In exploring these islands, the visitor steps back in time to a landscape dominated by God not mankind. In the sixth century came the Scandinavian invaders bringing northern idolatry and a taste for plunder. More Vikings arrived in the centuries that followed. About the year 1095, Godfrad Crovan, King of Dublin, Man and the Hebrides, died on Islay. Eight years later his son Olaf the Red of Norway succeeded him, and Olaf’s daughter Raghildis married Somerled, an Ulster-Scots princling, who founded the mighty dynasty of the Macdonald Lords of the Isles.

Repeated efforts were made over the centuries by the mainland-based Scottish kings to displace the Norsemen. In 1263, Haakon IV of Norway sailed with a great fleet to enforce his territorial rule by invading Scotland but was driven back at Largs on the Ayrshire coast.

Three years later a peace between Norway and Scotland was concluded with the Norwegian king renouncing his claim to the Hebrides and other islands with the exception of Norway and Shetland. Part of the bargain was that the Scottish king’s daughter Margaret should marry the heir to the Norwegian throne.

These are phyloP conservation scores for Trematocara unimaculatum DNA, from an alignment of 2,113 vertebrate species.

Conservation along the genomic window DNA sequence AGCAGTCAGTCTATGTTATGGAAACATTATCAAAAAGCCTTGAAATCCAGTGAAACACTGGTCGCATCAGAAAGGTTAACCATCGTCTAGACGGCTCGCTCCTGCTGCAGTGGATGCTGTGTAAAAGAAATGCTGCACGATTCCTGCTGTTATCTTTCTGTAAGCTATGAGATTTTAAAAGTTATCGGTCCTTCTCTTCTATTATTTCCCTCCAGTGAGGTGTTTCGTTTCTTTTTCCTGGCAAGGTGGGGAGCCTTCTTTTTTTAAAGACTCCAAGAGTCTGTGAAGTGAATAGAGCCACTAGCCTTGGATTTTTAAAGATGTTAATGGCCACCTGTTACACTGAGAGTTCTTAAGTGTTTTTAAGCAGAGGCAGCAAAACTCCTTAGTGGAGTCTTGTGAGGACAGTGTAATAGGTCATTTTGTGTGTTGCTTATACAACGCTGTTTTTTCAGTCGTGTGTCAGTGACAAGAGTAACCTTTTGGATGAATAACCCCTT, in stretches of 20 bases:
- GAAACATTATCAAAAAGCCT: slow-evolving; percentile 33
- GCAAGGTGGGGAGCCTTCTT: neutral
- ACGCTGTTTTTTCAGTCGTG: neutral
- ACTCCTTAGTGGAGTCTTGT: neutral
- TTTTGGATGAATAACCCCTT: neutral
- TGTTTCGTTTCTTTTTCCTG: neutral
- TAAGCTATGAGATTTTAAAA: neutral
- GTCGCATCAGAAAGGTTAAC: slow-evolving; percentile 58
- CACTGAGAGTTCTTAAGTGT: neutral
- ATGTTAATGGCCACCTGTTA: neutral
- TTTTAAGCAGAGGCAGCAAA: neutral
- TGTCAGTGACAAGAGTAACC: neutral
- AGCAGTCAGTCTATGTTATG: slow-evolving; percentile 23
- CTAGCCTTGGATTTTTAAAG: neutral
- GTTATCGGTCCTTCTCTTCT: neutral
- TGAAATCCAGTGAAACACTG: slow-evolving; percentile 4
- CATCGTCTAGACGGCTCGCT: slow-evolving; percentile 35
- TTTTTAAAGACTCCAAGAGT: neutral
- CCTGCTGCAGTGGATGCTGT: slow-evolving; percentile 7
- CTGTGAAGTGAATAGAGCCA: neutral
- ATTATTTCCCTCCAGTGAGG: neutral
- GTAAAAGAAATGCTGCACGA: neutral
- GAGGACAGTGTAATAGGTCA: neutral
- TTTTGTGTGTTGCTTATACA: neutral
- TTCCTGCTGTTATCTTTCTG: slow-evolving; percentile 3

Remoteness and the rigours of survival meant that from the earliest days the Gaelic speaking inhabitants of this spectacular seascape formed an independence of mind which has changed little over the millennium.

Dominating the governance of their territories was the great Clan Donald, controlling their kingdom from the island if Islay.

Nowadays, a visit to Islay, with its eight Scotch whisky distilleries, is an adventure in itself, but a brief diversion should be made to the ruins of Finlaggan, close to Ballygrant, where the Lordship of the Isles held sway until it was dismantled by the Scottish crown in 1493.